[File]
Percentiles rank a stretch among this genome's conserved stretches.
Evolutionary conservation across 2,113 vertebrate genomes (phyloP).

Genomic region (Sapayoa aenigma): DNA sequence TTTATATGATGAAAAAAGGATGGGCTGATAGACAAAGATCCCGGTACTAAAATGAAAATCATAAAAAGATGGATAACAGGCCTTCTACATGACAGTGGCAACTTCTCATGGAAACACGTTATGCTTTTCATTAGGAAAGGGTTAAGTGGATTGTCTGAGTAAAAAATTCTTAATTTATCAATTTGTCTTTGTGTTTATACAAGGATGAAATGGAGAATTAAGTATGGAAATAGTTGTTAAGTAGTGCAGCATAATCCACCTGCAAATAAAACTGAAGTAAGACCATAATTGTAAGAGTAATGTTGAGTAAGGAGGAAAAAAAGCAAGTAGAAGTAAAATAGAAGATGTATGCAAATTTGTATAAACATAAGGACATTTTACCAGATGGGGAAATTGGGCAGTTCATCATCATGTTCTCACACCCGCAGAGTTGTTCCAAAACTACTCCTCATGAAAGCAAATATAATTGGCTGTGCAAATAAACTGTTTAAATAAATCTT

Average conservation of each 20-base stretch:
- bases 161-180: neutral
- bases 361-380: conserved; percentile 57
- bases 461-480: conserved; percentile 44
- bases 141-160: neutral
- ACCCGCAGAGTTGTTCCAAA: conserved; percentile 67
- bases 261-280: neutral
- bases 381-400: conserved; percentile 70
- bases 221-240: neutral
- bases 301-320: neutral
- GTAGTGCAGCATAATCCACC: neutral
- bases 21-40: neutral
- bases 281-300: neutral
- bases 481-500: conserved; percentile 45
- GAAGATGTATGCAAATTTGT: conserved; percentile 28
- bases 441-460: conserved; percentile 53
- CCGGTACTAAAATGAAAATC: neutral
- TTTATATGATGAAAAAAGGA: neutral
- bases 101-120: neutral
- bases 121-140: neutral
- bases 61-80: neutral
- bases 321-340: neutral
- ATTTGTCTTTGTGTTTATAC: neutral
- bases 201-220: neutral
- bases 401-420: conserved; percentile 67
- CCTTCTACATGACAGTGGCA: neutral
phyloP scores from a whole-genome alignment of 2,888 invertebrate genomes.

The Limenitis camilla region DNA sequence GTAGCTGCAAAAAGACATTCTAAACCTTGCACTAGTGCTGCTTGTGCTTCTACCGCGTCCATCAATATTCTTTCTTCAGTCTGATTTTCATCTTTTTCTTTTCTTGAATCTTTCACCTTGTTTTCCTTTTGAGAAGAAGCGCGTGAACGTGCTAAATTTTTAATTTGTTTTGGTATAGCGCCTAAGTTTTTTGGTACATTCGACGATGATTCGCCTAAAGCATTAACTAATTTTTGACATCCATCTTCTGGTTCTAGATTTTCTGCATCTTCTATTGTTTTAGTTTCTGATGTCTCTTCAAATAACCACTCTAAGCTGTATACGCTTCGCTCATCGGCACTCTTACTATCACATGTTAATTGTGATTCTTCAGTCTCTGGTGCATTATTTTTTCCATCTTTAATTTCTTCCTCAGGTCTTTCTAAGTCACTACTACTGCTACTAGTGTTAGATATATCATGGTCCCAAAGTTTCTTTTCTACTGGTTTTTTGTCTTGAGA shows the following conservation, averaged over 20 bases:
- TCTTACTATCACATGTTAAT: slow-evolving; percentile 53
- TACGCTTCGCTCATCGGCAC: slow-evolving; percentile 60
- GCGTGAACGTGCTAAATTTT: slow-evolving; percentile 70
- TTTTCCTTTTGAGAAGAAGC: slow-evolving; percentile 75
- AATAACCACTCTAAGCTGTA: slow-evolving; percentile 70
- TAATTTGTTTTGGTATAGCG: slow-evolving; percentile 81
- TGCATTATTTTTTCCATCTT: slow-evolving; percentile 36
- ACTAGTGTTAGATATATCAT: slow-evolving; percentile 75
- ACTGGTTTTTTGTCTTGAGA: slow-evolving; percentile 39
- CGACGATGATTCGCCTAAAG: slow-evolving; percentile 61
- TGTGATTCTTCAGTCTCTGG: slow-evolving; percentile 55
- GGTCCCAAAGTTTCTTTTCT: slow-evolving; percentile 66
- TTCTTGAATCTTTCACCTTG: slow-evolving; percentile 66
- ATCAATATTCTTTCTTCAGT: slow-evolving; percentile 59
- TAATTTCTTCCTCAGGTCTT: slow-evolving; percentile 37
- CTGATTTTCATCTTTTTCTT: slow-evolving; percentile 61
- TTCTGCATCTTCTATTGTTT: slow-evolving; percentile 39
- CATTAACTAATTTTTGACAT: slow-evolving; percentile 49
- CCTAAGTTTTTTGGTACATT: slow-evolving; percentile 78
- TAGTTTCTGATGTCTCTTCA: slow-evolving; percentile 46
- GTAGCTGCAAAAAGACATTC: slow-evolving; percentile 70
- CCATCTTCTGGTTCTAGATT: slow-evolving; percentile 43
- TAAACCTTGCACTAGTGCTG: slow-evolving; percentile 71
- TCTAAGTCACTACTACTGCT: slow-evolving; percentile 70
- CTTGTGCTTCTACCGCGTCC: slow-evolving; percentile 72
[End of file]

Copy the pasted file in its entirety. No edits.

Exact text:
Percentiles rank a stretch among this genome's conserved stretches.
Evolutionary conservation across 2,113 vertebrate genomes (phyloP).

Genomic region (Sapayoa aenigma): DNA sequence TTTATATGATGAAAAAAGGATGGGCTGATAGACAAAGATCCCGGTACTAAAATGAAAATCATAAAAAGATGGATAACAGGCCTTCTACATGACAGTGGCAACTTCTCATGGAAACACGTTATGCTTTTCATTAGGAAAGGGTTAAGTGGATTGTCTGAGTAAAAAATTCTTAATTTATCAATTTGTCTTTGTGTTTATACAAGGATGAAATGGAGAATTAAGTATGGAAATAGTTGTTAAGTAGTGCAGCATAATCCACCTGCAAATAAAACTGAAGTAAGACCATAATTGTAAGAGTAATGTTGAGTAAGGAGGAAAAAAAGCAAGTAGAAGTAAAATAGAAGATGTATGCAAATTTGTATAAACATAAGGACATTTTACCAGATGGGGAAATTGGGCAGTTCATCATCATGTTCTCACACCCGCAGAGTTGTTCCAAAACTACTCCTCATGAAAGCAAATATAATTGGCTGTGCAAATAAACTGTTTAAATAAATCTT

Average conservation of each 20-base stretch:
- bases 161-180: neutral
- bases 361-380: conserved; percentile 57
- bases 461-480: conserved; percentile 44
- bases 141-160: neutral
- ACCCGCAGAGTTGTTCCAAA: conserved; percentile 67
- bases 261-280: neutral
- bases 381-400: conserved; percentile 70
- bases 221-240: neutral
- bases 301-320: neutral
- GTAGTGCAGCATAATCCACC: neutral
- bases 21-40: neutral
- bases 281-300: neutral
- bases 481-500: conserved; percentile 45
- GAAGATGTATGCAAATTTGT: conserved; percentile 28
- bases 441-460: conserved; percentile 53
- CCGGTACTAAAATGAAAATC: neutral
- TTTATATGATGAAAAAAGGA: neutral
- bases 101-120: neutral
- bases 121-140: neutral
- bases 61-80: neutral
- bases 321-340: neutral
- ATTTGTCTTTGTGTTTATAC: neutral
- bases 201-220: neutral
- bases 401-420: conserved; percentile 67
- CCTTCTACATGACAGTGGCA: neutral
phyloP scores from a whole-genome alignment of 2,888 invertebrate genomes.

The Limenitis camilla region DNA sequence GTAGCTGCAAAAAGACATTCTAAACCTTGCACTAGTGCTGCTTGTGCTTCTACCGCGTCCATCAATATTCTTTCTTCAGTCTGATTTTCATCTTTTTCTTTTCTTGAATCTTTCACCTTGTTTTCCTTTTGAGAAGAAGCGCGTGAACGTGCTAAATTTTTAATTTGTTTTGGTATAGCGCCTAAGTTTTTTGGTACATTCGACGATGATTCGCCTAAAGCATTAACTAATTTTTGACATCCATCTTCTGGTTCTAGATTTTCTGCATCTTCTATTGTTTTAGTTTCTGATGTCTCTTCAAATAACCACTCTAAGCTGTATACGCTTCGCTCATCGGCACTCTTACTATCACATGTTAATTGTGATTCTTCAGTCTCTGGTGCATTATTTTTTCCATCTTTAATTTCTTCCTCAGGTCTTTCTAAGTCACTACTACTGCTACTAGTGTTAGATATATCATGGTCCCAAAGTTTCTTTTCTACTGGTTTTTTGTCTTGAGA shows the following conservation, averaged over 20 bases:
- TCTTACTATCACATGTTAAT: slow-evolving; percentile 53
- TACGCTTCGCTCATCGGCAC: slow-evolving; percentile 60
- GCGTGAACGTGCTAAATTTT: slow-evolving; percentile 70
- TTTTCCTTTTGAGAAGAAGC: slow-evolving; percentile 75
- AATAACCACTCTAAGCTGTA: slow-evolving; percentile 70
- TAATTTGTTTTGGTATAGCG: slow-evolving; percentile 81
- TGCATTATTTTTTCCATCTT: slow-evolving; percentile 36
- ACTAGTGTTAGATATATCAT: slow-evolving; percentile 75
- ACTGGTTTTTTGTCTTGAGA: slow-evolving; percentile 39
- CGACGATGATTCGCCTAAAG: slow-evolving; percentile 61
- TGTGATTCTTCAGTCTCTGG: slow-evolving; percentile 55
- GGTCCCAAAGTTTCTTTTCT: slow-evolving; percentile 66
- TTCTTGAATCTTTCACCTTG: slow-evolving; percentile 66
- ATCAATATTCTTTCTTCAGT: slow-evolving; percentile 59
- TAATTTCTTCCTCAGGTCTT: slow-evolving; percentile 37
- CTGATTTTCATCTTTTTCTT: slow-evolving; percentile 61
- TTCTGCATCTTCTATTGTTT: slow-evolving; percentile 39
- CATTAACTAATTTTTGACAT: slow-evolving; percentile 49
- CCTAAGTTTTTTGGTACATT: slow-evolving; percentile 78
- TAGTTTCTGATGTCTCTTCA: slow-evolving; percentile 46
- GTAGCTGCAAAAAGACATTC: slow-evolving; percentile 70
- CCATCTTCTGGTTCTAGATT: slow-evolving; percentile 43
- TAAACCTTGCACTAGTGCTG: slow-evolving; percentile 71
- TCTAAGTCACTACTACTGCT: slow-evolving; percentile 70
- CTTGTGCTTCTACCGCGTCC: slow-evolving; percentile 72